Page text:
Jennifer became executive director in 2010 after serving as the Edward H. Arnold Director of Hesburgh Libraries, University of Notre Dame, one of the eight co-founders of CRRA. She previously served in various leadership positions in academic libraries. Together with her colleague, Pat Lawton, she will accept the Aggiornamento Award at the CLA 2021 Spring Virtual Conference on behalf of CRRA.

Jennifer’s experience positioned her well for leading CRRA. Her experience in academic libraries led to many successful partnerships with faculty, students, benefactors, and campus leaders around excellence in mission, and the founding of a new statewide consortium - the Academic Libraries of Indiana. She has served on governing boards for several associations, was named Alumnae of the Year in 2010 by the University of Wisconsin-Madison School of Library and Information Studies for her vision in leadership and navigation of politically charged waters to create collaborative solutions to improve library systems and outreach.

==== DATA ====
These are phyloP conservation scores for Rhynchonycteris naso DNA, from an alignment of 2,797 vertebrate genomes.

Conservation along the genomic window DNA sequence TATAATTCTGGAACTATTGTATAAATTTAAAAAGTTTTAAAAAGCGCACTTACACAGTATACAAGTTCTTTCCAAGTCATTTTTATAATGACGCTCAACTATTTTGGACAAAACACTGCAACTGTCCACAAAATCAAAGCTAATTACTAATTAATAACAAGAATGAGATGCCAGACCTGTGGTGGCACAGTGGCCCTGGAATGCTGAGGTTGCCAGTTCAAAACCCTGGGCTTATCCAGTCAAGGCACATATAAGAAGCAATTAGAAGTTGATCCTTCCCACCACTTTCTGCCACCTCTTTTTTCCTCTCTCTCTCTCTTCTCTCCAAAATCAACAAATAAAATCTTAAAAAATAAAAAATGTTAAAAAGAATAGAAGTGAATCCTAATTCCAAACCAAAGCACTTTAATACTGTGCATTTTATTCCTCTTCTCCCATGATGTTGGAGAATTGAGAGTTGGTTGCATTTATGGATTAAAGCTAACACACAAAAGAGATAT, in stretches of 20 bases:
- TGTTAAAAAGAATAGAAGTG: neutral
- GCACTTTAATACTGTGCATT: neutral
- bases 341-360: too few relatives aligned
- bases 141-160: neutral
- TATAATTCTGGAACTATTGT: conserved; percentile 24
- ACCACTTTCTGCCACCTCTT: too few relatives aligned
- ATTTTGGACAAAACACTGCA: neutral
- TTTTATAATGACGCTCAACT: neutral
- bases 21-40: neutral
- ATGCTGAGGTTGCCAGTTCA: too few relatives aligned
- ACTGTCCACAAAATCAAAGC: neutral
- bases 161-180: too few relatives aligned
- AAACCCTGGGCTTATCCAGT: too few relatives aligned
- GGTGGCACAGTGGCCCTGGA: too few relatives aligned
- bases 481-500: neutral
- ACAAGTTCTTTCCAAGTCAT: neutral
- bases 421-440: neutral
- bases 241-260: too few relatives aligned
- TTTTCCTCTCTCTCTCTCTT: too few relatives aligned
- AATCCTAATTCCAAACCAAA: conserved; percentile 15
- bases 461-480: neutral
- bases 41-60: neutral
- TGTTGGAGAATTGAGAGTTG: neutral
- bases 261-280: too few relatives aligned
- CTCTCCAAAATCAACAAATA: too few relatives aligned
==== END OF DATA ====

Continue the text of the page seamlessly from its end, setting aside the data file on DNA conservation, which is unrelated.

About Pat Lawton

Pat currently serves as Special Projects Librarian and Head of the Digital Access Projects and Outreach Services at the Hesburgh Libraries of the University of Notre Dame and as Digital Projects Librarian for the Catholic Research Resources Alliance. She is an active member of the Catholic Library Association and Archival Resources for Catholic Collections. Pat has presented and published widely on collaborative and digital initiatives, with a special focus on ensuring the survival and discovery of religious archives.